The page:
There are a number of other people I’d like to award for their amazing blogs but rules are rules so these are my six nominees.  For the folks I’ve nominated above, please don’t feel you have to do anything other than know I appreciate the opportunity to stop by your blogs, hear what you have to say and look at your photos.

A crash course in genetics and genome sequencing

My son is in the second year of a Biomedical Science degree and one of his elected modules is applied genetics.  For many years this subject has fascinated me but most of my knowledge stems from my love of science, a love that began 30 years ago.

I seem to remember my first encounter with genetics involved Gregor Mendel’s pea studies, the dominant or recessive genes associated with blue or brown eyes, ear lobes and rolling tongues. My ability to recall the details has been impaired by a variety of useless and useful information I’ve attempted to force into my brain since leaving school.  I followed a different educational path, into computing and technology, so never reached the point of applied genetics.  I think I’d have enjoyed applied genetics had I chosen to follow that path.

My more recent research extends to a specific field of study – attempting to understand how four previous generations of women in my family succumbed to breast cancer when the BRCA genes are not present in our blood lines.  Fortuitously I had the chance to take a crash course in applied genetics and genome sequencing whilst helping to review my son’s latest project over the weekend.  The subject is just as fascinating as I remember and the body of knowledge has moved on significantly.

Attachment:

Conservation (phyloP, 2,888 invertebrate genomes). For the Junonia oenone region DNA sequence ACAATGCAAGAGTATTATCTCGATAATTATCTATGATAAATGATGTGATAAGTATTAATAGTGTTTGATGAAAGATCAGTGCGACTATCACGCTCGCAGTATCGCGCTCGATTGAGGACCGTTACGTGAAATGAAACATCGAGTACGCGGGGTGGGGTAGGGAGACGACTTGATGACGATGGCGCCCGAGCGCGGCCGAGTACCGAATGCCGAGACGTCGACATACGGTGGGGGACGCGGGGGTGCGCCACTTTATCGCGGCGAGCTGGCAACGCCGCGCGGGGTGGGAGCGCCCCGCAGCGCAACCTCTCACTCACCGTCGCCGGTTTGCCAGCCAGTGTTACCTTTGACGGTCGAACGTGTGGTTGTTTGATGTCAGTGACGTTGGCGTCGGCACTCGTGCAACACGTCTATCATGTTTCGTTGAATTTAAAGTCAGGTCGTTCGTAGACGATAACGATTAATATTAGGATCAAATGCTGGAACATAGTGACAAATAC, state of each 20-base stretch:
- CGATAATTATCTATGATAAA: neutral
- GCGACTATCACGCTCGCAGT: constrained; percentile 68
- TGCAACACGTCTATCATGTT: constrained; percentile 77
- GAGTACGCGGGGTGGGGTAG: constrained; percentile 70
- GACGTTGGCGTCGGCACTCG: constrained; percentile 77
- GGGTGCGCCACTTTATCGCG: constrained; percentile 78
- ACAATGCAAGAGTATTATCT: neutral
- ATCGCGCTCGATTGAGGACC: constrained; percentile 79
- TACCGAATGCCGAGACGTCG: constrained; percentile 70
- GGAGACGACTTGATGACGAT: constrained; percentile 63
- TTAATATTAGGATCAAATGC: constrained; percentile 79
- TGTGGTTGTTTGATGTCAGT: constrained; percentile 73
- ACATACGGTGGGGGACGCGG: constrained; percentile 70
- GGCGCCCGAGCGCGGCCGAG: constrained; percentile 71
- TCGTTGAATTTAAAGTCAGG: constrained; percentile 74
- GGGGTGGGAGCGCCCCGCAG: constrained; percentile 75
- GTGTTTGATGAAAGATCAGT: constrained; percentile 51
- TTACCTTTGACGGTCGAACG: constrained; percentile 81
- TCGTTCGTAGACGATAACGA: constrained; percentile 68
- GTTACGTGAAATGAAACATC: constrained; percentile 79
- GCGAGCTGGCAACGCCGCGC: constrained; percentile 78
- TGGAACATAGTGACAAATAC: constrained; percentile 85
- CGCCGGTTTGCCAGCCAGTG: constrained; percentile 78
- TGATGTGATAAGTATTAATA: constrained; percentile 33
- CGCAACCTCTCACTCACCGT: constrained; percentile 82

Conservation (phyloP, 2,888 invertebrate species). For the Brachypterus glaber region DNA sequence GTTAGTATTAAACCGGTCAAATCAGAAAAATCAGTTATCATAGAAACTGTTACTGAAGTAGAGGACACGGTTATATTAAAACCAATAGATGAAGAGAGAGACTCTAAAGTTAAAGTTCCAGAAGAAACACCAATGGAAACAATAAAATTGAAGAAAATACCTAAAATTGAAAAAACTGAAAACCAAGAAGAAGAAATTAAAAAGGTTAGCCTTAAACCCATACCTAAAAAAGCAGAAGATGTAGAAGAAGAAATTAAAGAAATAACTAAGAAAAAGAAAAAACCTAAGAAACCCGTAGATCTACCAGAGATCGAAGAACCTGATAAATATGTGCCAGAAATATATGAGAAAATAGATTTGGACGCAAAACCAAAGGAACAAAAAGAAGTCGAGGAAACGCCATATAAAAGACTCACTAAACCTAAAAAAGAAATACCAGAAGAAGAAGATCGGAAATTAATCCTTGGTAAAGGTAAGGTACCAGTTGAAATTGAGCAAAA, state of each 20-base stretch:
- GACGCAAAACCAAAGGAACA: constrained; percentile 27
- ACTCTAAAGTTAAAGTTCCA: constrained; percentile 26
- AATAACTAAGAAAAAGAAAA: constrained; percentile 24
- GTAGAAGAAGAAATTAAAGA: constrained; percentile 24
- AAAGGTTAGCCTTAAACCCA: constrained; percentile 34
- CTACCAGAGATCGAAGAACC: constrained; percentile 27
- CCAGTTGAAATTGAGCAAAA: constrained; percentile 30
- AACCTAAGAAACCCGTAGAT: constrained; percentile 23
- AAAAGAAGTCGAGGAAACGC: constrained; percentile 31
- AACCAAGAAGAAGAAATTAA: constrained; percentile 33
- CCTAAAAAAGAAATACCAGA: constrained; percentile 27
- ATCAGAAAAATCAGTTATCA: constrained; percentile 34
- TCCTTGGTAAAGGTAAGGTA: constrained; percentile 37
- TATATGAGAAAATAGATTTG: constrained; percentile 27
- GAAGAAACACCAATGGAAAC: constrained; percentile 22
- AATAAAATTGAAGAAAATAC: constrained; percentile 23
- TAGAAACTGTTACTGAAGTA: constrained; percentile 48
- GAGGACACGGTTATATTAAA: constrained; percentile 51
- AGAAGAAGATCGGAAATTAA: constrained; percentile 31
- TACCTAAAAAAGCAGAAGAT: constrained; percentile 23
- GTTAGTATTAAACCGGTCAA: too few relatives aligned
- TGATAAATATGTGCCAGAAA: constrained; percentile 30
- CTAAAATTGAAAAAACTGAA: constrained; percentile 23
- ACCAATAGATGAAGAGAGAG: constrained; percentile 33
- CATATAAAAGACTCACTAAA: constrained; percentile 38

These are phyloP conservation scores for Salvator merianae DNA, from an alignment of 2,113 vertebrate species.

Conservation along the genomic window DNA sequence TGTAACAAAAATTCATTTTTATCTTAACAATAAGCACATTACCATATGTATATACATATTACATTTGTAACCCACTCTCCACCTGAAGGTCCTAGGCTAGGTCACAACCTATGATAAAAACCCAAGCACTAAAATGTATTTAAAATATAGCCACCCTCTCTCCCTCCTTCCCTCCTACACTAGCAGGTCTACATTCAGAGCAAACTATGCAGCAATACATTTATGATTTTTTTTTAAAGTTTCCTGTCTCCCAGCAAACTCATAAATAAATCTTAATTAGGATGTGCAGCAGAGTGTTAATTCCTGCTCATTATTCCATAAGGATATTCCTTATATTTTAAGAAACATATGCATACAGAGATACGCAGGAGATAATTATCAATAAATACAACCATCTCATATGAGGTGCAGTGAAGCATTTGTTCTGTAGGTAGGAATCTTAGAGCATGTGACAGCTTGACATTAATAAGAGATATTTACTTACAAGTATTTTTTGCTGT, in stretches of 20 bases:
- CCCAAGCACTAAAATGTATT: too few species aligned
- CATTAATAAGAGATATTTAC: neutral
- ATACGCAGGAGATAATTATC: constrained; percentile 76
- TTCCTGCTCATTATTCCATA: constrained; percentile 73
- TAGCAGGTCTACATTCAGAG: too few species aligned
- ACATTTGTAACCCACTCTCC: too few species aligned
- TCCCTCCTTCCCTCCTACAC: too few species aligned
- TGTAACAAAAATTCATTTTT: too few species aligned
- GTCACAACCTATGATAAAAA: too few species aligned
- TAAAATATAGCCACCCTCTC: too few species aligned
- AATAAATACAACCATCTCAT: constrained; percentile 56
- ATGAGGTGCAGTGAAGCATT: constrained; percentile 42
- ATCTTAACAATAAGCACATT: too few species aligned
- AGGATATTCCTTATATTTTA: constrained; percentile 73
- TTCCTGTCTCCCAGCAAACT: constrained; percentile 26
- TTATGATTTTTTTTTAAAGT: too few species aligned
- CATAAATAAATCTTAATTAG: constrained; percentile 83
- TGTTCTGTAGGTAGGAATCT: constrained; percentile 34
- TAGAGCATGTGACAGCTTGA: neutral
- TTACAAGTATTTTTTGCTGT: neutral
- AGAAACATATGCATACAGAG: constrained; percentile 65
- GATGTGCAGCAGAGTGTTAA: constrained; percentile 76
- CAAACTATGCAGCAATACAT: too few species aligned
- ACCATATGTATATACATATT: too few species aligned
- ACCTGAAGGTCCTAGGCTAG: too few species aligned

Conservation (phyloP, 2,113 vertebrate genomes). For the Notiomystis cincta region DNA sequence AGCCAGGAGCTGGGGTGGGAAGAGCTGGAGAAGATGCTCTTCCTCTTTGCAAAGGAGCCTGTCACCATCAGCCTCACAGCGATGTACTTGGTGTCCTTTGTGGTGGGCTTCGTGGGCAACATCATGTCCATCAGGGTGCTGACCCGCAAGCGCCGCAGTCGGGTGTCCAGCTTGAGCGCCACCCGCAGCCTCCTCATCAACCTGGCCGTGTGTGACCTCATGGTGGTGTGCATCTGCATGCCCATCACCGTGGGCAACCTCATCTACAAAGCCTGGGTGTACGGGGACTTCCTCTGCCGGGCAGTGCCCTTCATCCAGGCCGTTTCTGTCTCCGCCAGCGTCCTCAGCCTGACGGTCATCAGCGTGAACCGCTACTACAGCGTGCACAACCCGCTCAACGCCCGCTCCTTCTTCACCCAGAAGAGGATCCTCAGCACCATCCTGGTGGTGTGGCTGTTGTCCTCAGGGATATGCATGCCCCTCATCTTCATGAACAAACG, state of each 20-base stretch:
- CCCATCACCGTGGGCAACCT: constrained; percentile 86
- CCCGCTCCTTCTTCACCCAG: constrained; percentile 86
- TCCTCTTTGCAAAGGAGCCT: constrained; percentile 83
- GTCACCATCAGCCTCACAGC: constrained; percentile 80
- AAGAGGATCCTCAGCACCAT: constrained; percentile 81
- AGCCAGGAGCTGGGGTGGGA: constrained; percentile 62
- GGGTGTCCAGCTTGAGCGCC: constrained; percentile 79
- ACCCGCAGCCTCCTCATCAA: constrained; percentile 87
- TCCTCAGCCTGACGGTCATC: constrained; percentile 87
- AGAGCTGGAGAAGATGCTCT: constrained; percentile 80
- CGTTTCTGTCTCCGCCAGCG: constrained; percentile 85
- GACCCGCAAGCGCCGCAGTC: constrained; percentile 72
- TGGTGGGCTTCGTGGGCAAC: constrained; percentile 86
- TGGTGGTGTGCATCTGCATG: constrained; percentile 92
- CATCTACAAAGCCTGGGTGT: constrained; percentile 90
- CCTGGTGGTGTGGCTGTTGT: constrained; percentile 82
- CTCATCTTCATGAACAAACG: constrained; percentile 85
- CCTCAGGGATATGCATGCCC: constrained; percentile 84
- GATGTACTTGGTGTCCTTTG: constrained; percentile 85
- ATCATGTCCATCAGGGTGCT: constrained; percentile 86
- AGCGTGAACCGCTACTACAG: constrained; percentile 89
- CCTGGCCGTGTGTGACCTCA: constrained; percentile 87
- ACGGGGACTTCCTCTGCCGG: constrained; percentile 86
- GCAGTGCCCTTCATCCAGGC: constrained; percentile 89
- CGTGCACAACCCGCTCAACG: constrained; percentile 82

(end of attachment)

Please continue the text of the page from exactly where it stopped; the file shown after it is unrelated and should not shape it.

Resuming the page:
I discovered that there are perhaps 50 or more genes involved in breast cancer but at  present aside from BRCA our knowledge about their actions and interactions is somewhat limited.  We simply don’t understand enough about how each of the 50 genes contributes to increased risk or how they might combine to spark the development of breast cancer, recurrences or metastasis. The level of complexity involved in assessing how genes change, mutate, are switched on or off is phenomenal.  So today I agreed to become a media volunteer for Breakthrough Breast Cancer.  It’s a charity I’ve supported for more than 20 years through payroll giving and they have a strong focus on research.  Breakthrough’s mission is “dedicated to saving lives by finding the causes of breast cancer, improving detection, diagnosis, treatment and services.”  I’m happy to be helping them – whilst great progress has been made in the diagnosis and treatment of breast cancer far too many women (and some men) continue to die of this disease each year.

I’m hopeful that by understanding the genetics of breast cancer, our scientists will also unlock the secrets of a wider number of cancers and reveal the anomalies encoded in our DNA that cause other forms of illness too.  Knowledge really is power when it comes to health,  genetics and tackling disease.


Beautiful People

Fuchsias still flowering in the garden despite torrential rain and biting frosts. Beautiful people in my life are like these flowers, they endure for all seasons.

The frustration of yesterday’s colossal admin error has passed so I’m being glad again 🙂

Today I’d like to celebrate and acknowledge the beautiful people in my life.  It may sound strange to say this but I believe I’m incredibly lucky in spite of all the heartache and trauma that dogs my family.  I’m surrounded by extraordinarily beautiful and loyal people, they’re incredibly kind to me and I feel privileged to have them in my life.